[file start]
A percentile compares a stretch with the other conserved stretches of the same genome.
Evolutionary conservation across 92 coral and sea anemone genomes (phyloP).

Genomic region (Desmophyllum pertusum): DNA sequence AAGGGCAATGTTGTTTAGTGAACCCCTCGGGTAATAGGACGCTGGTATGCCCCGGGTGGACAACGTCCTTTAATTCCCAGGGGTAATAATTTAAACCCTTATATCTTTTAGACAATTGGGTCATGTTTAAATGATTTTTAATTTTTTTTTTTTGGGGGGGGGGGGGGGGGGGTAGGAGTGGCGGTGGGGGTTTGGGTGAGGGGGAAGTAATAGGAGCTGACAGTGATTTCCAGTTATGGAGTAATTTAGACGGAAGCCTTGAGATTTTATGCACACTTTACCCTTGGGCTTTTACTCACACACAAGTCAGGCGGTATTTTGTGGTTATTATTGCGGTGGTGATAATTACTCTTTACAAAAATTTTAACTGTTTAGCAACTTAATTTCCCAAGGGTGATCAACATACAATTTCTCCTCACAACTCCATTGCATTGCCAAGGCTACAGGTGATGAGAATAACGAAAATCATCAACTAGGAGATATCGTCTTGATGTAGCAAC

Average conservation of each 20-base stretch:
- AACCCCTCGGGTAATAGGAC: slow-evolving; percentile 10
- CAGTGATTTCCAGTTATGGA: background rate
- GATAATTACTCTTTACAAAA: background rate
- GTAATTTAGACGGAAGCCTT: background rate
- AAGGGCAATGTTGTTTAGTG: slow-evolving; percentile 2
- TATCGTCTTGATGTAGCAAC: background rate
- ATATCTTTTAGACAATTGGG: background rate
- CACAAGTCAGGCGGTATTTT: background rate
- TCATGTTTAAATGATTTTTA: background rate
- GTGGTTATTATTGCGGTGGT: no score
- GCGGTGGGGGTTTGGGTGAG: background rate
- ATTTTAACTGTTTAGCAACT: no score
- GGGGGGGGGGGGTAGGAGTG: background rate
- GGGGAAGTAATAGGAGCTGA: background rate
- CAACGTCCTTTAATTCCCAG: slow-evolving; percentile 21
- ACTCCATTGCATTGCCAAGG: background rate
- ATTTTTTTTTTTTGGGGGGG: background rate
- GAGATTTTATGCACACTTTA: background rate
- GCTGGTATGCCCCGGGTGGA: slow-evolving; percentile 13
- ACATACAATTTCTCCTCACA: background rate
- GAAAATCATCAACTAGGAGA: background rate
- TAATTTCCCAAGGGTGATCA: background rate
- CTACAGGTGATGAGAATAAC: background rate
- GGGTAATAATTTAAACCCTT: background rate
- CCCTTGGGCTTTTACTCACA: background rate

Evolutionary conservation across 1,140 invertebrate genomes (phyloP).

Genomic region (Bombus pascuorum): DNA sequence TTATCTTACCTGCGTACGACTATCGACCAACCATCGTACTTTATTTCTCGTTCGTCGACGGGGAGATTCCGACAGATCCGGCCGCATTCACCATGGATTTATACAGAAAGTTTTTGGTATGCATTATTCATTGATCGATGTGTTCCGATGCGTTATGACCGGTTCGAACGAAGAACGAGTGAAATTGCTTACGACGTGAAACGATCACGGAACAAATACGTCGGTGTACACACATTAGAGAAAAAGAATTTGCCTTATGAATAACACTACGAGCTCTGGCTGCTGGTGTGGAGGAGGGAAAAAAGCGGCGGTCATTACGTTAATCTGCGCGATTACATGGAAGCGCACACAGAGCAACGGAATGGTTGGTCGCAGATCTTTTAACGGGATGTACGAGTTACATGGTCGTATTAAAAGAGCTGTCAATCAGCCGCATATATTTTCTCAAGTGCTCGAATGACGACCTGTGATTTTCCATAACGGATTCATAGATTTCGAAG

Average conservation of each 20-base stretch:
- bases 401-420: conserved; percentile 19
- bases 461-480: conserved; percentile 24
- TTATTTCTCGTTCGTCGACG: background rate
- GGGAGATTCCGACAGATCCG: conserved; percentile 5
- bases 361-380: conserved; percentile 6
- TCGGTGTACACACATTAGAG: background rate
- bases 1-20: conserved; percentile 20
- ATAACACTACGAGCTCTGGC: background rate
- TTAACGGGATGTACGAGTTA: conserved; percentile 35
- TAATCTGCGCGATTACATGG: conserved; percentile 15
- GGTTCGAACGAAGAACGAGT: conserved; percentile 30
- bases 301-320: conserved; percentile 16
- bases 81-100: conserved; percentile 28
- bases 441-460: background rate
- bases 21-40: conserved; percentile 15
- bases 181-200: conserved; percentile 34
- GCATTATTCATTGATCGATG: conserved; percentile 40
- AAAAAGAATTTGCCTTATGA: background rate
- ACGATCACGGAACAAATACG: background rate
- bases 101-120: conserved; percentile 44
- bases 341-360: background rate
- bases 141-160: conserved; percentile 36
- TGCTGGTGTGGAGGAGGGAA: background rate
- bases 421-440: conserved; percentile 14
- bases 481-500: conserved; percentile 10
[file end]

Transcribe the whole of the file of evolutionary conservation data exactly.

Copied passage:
A percentile compares a stretch with the other conserved stretches of the same genome.
Evolutionary conservation across 92 coral and sea anemone genomes (phyloP).

Genomic region (Desmophyllum pertusum): DNA sequence AAGGGCAATGTTGTTTAGTGAACCCCTCGGGTAATAGGACGCTGGTATGCCCCGGGTGGACAACGTCCTTTAATTCCCAGGGGTAATAATTTAAACCCTTATATCTTTTAGACAATTGGGTCATGTTTAAATGATTTTTAATTTTTTTTTTTTGGGGGGGGGGGGGGGGGGGTAGGAGTGGCGGTGGGGGTTTGGGTGAGGGGGAAGTAATAGGAGCTGACAGTGATTTCCAGTTATGGAGTAATTTAGACGGAAGCCTTGAGATTTTATGCACACTTTACCCTTGGGCTTTTACTCACACACAAGTCAGGCGGTATTTTGTGGTTATTATTGCGGTGGTGATAATTACTCTTTACAAAAATTTTAACTGTTTAGCAACTTAATTTCCCAAGGGTGATCAACATACAATTTCTCCTCACAACTCCATTGCATTGCCAAGGCTACAGGTGATGAGAATAACGAAAATCATCAACTAGGAGATATCGTCTTGATGTAGCAAC

Average conservation of each 20-base stretch:
- AACCCCTCGGGTAATAGGAC: slow-evolving; percentile 10
- CAGTGATTTCCAGTTATGGA: background rate
- GATAATTACTCTTTACAAAA: background rate
- GTAATTTAGACGGAAGCCTT: background rate
- AAGGGCAATGTTGTTTAGTG: slow-evolving; percentile 2
- TATCGTCTTGATGTAGCAAC: background rate
- ATATCTTTTAGACAATTGGG: background rate
- CACAAGTCAGGCGGTATTTT: background rate
- TCATGTTTAAATGATTTTTA: background rate
- GTGGTTATTATTGCGGTGGT: no score
- GCGGTGGGGGTTTGGGTGAG: background rate
- ATTTTAACTGTTTAGCAACT: no score
- GGGGGGGGGGGGTAGGAGTG: background rate
- GGGGAAGTAATAGGAGCTGA: background rate
- CAACGTCCTTTAATTCCCAG: slow-evolving; percentile 21
- ACTCCATTGCATTGCCAAGG: background rate
- ATTTTTTTTTTTTGGGGGGG: background rate
- GAGATTTTATGCACACTTTA: background rate
- GCTGGTATGCCCCGGGTGGA: slow-evolving; percentile 13
- ACATACAATTTCTCCTCACA: background rate
- GAAAATCATCAACTAGGAGA: background rate
- TAATTTCCCAAGGGTGATCA: background rate
- CTACAGGTGATGAGAATAAC: background rate
- GGGTAATAATTTAAACCCTT: background rate
- CCCTTGGGCTTTTACTCACA: background rate

Evolutionary conservation across 1,140 invertebrate genomes (phyloP).

Genomic region (Bombus pascuorum): DNA sequence TTATCTTACCTGCGTACGACTATCGACCAACCATCGTACTTTATTTCTCGTTCGTCGACGGGGAGATTCCGACAGATCCGGCCGCATTCACCATGGATTTATACAGAAAGTTTTTGGTATGCATTATTCATTGATCGATGTGTTCCGATGCGTTATGACCGGTTCGAACGAAGAACGAGTGAAATTGCTTACGACGTGAAACGATCACGGAACAAATACGTCGGTGTACACACATTAGAGAAAAAGAATTTGCCTTATGAATAACACTACGAGCTCTGGCTGCTGGTGTGGAGGAGGGAAAAAAGCGGCGGTCATTACGTTAATCTGCGCGATTACATGGAAGCGCACACAGAGCAACGGAATGGTTGGTCGCAGATCTTTTAACGGGATGTACGAGTTACATGGTCGTATTAAAAGAGCTGTCAATCAGCCGCATATATTTTCTCAAGTGCTCGAATGACGACCTGTGATTTTCCATAACGGATTCATAGATTTCGAAG

Average conservation of each 20-base stretch:
- bases 401-420: conserved; percentile 19
- bases 461-480: conserved; percentile 24
- TTATTTCTCGTTCGTCGACG: background rate
- GGGAGATTCCGACAGATCCG: conserved; percentile 5
- bases 361-380: conserved; percentile 6
- TCGGTGTACACACATTAGAG: background rate
- bases 1-20: conserved; percentile 20
- ATAACACTACGAGCTCTGGC: background rate
- TTAACGGGATGTACGAGTTA: conserved; percentile 35
- TAATCTGCGCGATTACATGG: conserved; percentile 15
- GGTTCGAACGAAGAACGAGT: conserved; percentile 30
- bases 301-320: conserved; percentile 16
- bases 81-100: conserved; percentile 28
- bases 441-460: background rate
- bases 21-40: conserved; percentile 15
- bases 181-200: conserved; percentile 34
- GCATTATTCATTGATCGATG: conserved; percentile 40
- AAAAAGAATTTGCCTTATGA: background rate
- ACGATCACGGAACAAATACG: background rate
- bases 101-120: conserved; percentile 44
- bases 341-360: background rate
- bases 141-160: conserved; percentile 36
- TGCTGGTGTGGAGGAGGGAA: background rate
- bases 421-440: conserved; percentile 14
- bases 481-500: conserved; percentile 10